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clintstewartAuthor Commented:
Where it would normally say 'Healthy' it just says "Failed" for each partition, other wise except for the fact they are red and have big X's on their icons eveything in the lower portion of the window looks normal for the drives. The activation is activating the physical drive, not the volumes on it. The only option I get for the volumes in Disk manager is to delete them.
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llefebureCommented:
By it saying failed, that tells me that it probably had some RAID setup on there. If this was a 2000 server, then that was probably it. Windows 2000 Pro and XP home/pro cannot do RAID, so they probably can't piece things together for you.

If you can use ghost to back up the data, then you can use ghost explorer to open the image file and extract the data you want.

If things are looking really bad, such as possible partition corruption, you might be looking into some kind of file recovery software.
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clintstewartAuthor Commented:
One of the first things we tried was to open the image in Ghost Explorer, we see a Fat32 and NTFS/HPFS(s) partition. Clicking on one of the partitions just results in a 'NTFS and image all partitions cannot be edited." error. The more I look at the makeup of the partitions the more I'm thinking this might be a Raid-0 setup, any definative way I could verify that?

Thanks,
Clint
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llefebureCommented:
Well I don't believe your boot partition can be RAID-0, so do you have at least 2 partitions on one of the drives? That should be a good indicator.

If you have only 1 partition on a drive, and there is ~7 MB of free space at the end, that indicates it was converted from a basic to dynamic disk with that partition already on there. It seems to gain that free space upon conversion for some reason. If there is no free space, the volume was created on the dynamic disk. Both disks would have needed to be dynamic to establish any form of RAID in windows, but you will almost always install windows while it is just a basic disk. Thus the conversion has to happen in there somewhere.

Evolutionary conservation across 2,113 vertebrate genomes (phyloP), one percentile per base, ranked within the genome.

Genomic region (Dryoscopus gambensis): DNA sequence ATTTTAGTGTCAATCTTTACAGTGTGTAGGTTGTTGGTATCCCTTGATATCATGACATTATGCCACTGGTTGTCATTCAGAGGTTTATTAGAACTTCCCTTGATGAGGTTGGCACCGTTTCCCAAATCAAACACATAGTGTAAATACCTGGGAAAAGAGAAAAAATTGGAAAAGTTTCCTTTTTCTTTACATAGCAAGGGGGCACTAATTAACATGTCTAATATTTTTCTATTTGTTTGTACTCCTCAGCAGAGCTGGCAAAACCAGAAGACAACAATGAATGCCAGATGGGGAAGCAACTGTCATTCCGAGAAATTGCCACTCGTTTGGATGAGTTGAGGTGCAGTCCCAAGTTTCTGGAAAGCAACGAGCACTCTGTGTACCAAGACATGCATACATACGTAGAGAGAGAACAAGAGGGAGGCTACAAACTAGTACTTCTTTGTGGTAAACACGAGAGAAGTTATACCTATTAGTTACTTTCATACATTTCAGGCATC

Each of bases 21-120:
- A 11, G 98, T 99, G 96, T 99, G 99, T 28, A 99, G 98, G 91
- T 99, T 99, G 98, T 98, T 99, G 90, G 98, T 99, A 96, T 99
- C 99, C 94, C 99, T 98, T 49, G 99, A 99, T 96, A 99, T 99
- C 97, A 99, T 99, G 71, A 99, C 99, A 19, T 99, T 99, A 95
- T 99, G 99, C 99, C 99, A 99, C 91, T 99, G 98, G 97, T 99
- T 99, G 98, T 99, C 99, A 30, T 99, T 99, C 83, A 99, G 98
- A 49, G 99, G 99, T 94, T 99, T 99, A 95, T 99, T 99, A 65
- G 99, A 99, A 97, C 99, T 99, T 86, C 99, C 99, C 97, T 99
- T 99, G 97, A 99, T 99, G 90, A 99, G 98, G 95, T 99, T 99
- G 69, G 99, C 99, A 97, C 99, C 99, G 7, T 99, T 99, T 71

If you it was a RAID-0, you might want to get a server OS so you can read the data in its native form. You could install Windows 2000 or 2003 server and read the data. If you don't have access to a server, just download a trial copy of 2003, as that will work fine for ~180 days, which is long enough to do a data recovery. I'd install the OS on some other drive, so you don't touch your originals with the data on them.
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clintstewartAuthor Commented:
Thanks llefebure for the info. We will try that Monday and get back to you.

Thanks,
Clint
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r-kCommented:
If you had RAID-0 you can still try to reconstruct your data with Raid Reconstructor from:

 http://www.runtime.org/raid.htm

try the free trial version first.
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clintstewartAuthor Commented:
Thank to both of you we will be able to access the data.

Clint
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r-kCommented:
Thanks and good luck.